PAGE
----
There’s the What Can I Make For Dinner Out Of 1/2 A Cup Of Raisins, A Sleeve Of Saltines, And A Can Of Baked Beans? Challenge. . .

. . .the Total Body Workout On Top Of The Coffee Table Because That’s All The Space I Have Challenge. . .

. . .and the Lord Help Me How Will I Entertain The Children On What Feels Like The Millionth Evening Of Quarantine (If I Have To Play Candy Land One More Time I Will Have To Be Committed!) Challenge!

It is just possible that the novelty is beginning to wear off of these a teeny tiny bit. . . 😊

So I…

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Hand on the Plow

I feel we’re all struggling to find hope as the world slowly turns. I love Stuart’s story and advice, and think we also need to keep our hand on the plow.

Storyshucker

I watched the morning news but turned away when feelings of hopelessness washed over me as they reported infection rates and death tolls. Isolation is helping end this nightmare, they say, but for any one individual it can sometimes seem an exercise in futility. When a reporter stressed the importance of continuing our social distancing practices, an old memory crossed my mind:

“No.” Ms. Wade shook her head. “Here’s what you’re going to do.” She put her arm around my shoulder. “Keep your hand on the plow and hold on.”

I knew what she meant.

Having grown up around farming and plows I understood the metaphor, but until then I’d never heard anyone describe so succinctly a situation pertaining to myself. Don’t dismay, was her message. Simply continue doing what I’d been doing.

It was early 1980s and I was a twenty-year-old kid working a part-time retail job. Ms. Wade…

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Wage Peace

Wage Peace

by Judyth Hill
September 11, 2001

Wage peace with your breath.
Breathe in firemen and rubble,
breathe out whole buildings and flocks of red wing blackbirds.
Breathe in terrorists
and breathe out sleeping children and freshly mown fields.
Breathe in confusion and breathe out maple trees.
Breathe in the fallen and breathe out lifelong friendships intact.
Wage peace with your listening: hearing sirens, pray loud.
Remember your tools: flower seeds, clothes pins, clean rivers.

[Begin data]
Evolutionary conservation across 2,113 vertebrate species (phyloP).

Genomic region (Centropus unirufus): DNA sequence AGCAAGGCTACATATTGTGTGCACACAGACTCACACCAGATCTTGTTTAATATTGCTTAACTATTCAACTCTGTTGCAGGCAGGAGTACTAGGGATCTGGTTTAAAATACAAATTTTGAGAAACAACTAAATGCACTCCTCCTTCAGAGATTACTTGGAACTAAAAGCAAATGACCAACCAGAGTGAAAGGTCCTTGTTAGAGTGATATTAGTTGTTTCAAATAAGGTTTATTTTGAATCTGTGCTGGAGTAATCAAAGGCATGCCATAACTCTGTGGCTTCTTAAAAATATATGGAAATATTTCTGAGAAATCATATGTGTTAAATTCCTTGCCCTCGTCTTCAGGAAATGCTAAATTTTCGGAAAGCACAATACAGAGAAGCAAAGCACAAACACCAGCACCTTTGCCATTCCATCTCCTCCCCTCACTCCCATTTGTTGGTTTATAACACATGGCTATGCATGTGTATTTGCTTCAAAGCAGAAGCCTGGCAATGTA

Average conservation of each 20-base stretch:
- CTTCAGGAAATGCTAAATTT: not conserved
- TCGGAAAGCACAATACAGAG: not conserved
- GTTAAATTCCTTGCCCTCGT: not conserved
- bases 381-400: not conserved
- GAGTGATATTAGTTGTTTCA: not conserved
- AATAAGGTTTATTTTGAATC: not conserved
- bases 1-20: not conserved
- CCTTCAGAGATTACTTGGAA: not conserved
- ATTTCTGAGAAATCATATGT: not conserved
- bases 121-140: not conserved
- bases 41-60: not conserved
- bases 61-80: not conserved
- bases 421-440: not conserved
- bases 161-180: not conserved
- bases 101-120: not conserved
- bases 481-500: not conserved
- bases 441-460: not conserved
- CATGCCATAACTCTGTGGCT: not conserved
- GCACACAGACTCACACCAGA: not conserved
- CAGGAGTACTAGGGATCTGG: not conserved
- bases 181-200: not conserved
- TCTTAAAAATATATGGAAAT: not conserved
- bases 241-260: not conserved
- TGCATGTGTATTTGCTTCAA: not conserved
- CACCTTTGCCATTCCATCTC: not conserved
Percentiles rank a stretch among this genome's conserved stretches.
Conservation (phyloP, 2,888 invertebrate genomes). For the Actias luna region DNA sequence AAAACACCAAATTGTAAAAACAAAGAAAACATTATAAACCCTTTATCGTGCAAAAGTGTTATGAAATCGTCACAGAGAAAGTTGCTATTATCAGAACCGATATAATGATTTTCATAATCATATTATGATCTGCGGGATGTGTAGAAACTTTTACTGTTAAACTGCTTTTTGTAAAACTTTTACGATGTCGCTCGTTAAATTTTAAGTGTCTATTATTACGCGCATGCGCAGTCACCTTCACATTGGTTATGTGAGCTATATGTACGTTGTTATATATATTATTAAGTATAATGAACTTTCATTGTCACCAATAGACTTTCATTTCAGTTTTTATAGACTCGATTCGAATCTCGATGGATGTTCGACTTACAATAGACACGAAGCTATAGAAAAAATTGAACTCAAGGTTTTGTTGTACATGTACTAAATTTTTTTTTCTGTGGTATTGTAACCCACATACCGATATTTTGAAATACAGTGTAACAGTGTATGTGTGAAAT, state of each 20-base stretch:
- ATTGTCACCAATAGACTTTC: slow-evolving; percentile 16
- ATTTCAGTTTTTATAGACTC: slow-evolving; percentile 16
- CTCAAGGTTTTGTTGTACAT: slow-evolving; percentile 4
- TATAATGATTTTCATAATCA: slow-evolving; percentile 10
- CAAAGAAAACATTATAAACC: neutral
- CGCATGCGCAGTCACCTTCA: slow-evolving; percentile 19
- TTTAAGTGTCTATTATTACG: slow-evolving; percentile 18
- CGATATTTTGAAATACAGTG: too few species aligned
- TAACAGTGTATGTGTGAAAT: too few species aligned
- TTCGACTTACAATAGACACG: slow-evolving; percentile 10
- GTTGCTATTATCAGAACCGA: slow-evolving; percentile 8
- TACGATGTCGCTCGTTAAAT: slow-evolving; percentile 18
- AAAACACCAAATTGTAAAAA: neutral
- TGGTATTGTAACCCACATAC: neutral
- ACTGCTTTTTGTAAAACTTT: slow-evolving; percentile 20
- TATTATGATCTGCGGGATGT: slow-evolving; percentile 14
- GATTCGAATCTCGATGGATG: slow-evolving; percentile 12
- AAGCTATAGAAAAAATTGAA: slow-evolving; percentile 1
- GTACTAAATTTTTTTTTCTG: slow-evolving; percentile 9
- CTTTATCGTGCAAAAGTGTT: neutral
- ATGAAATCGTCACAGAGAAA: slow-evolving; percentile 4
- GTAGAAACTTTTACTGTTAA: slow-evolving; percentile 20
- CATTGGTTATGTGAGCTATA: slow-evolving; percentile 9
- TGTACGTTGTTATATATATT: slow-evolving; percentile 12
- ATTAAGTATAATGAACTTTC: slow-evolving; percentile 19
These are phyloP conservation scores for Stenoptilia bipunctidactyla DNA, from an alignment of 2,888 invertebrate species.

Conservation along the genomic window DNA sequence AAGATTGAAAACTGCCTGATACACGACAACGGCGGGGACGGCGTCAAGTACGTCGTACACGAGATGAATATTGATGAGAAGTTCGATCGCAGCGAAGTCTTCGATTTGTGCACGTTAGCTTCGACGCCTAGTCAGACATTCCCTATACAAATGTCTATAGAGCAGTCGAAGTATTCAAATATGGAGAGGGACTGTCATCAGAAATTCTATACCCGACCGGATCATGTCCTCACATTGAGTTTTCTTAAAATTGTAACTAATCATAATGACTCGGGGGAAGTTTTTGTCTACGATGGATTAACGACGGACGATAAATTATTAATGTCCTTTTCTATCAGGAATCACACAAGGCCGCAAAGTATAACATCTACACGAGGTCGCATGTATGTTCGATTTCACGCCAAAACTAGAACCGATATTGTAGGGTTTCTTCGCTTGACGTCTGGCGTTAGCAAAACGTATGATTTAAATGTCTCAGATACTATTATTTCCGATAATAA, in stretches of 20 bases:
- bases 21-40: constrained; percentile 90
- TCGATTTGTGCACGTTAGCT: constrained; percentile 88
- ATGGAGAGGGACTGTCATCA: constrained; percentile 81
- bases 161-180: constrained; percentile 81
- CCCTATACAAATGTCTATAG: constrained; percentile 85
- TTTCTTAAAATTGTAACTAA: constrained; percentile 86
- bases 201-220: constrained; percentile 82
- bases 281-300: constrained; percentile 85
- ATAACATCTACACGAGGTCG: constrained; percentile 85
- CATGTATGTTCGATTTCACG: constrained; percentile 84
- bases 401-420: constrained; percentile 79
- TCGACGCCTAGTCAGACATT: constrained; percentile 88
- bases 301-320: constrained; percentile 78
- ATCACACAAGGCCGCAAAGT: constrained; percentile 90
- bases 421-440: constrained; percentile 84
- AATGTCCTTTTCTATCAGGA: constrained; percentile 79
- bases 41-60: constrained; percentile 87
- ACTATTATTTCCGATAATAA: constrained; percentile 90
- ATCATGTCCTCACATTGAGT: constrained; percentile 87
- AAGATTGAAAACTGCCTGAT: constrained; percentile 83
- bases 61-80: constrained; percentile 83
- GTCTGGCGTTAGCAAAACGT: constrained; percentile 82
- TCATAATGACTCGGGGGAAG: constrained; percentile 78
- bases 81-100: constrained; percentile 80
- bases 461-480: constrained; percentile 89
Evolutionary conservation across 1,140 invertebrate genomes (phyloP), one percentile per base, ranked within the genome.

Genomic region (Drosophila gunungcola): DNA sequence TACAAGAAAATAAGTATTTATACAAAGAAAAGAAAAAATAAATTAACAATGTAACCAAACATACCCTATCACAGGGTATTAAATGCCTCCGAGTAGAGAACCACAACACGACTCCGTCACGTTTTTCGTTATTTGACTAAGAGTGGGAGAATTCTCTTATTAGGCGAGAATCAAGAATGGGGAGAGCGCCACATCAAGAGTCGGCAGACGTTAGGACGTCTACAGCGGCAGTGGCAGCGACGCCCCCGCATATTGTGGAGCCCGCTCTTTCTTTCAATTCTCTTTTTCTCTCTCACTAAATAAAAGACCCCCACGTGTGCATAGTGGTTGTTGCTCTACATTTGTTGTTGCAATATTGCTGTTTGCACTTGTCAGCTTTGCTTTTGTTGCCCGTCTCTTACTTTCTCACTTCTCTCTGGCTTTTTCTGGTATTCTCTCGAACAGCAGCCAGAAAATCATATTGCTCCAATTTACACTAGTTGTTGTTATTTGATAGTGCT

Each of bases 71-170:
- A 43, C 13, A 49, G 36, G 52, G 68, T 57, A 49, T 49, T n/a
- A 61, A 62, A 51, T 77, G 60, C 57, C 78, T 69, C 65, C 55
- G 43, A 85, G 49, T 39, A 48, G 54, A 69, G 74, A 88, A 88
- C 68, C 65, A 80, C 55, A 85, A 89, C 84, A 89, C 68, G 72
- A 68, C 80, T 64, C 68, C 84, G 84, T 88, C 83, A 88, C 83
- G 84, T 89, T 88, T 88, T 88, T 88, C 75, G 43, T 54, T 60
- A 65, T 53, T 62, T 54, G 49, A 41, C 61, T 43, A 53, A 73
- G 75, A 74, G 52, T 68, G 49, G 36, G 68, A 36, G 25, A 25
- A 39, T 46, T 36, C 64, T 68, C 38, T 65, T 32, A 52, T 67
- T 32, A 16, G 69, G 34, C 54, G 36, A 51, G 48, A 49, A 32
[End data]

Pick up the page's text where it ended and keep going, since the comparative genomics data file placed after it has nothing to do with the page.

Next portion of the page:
Make soup.
Play music, memorize the words for thank you in three languages.
Learn to knit, and make a hat.
Think of chaos as dancing raspberries,
imagine grief
as the outbreath of beauty or the gesture of fish.
Swim for the other side.
Wage peace.
Never has the world seemed so fresh and precious:
Have a cup of tea and rejoice.
Act as if armistice has already arrived.
Celebrate today.

©Judyth Hill

The Twelve Days Of Valentines…

It’s time for Susanna’s Valentiny competition again! Think of a short, sweet story on the theme of feeling curious; keep it at 214 words; and submit it between 2/12 and 2/14!

Susanna Leonard Hill

Let’s talk for a moment about deadlines and time pressure.

Woohoo!  Fun, right???!!! 🙂

Some people feel these are negative things, but I propose we look at them as an opportunity for extraordinary productivity!

(This opportunity for extraordinary productivity arises because I missed my deadline of posting this on Thursday, but we won’t talk about that 🙂 )

So if we’re being completely above board here, it’s not exactly the 12 days of Valentines.

It’s more like we have 12 days until Valentines.

Or, to be more precise, 12 days until the

The5th AnnualValentinyWritingContest!!!

Valentiny Writing Contest 2019!

So my gift to you is a nice little 12 day window to get your contest entry written! 🙂

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There’s Still Time To Enter!

The amazing Esther is hosting a fun competition and giveaway!

estherchiltonblog

Last week, I announced a short story competition to celebrate the paperback launch of my book, A Walk in the Woods. If you haven’t entered yet, don’t worry; you have until the 14th February.

The competition is to write a short story, with the following opening line:

Thank goodness they had gone.

Who had gone and why is up to you. All you have to do is open your story with the same line. The minimum word limit is 50 words and the maximum is 500 words.

To enter, send your story to estherchilton@gmail.com

The winning entry will be published on my blog and win a copy of my book.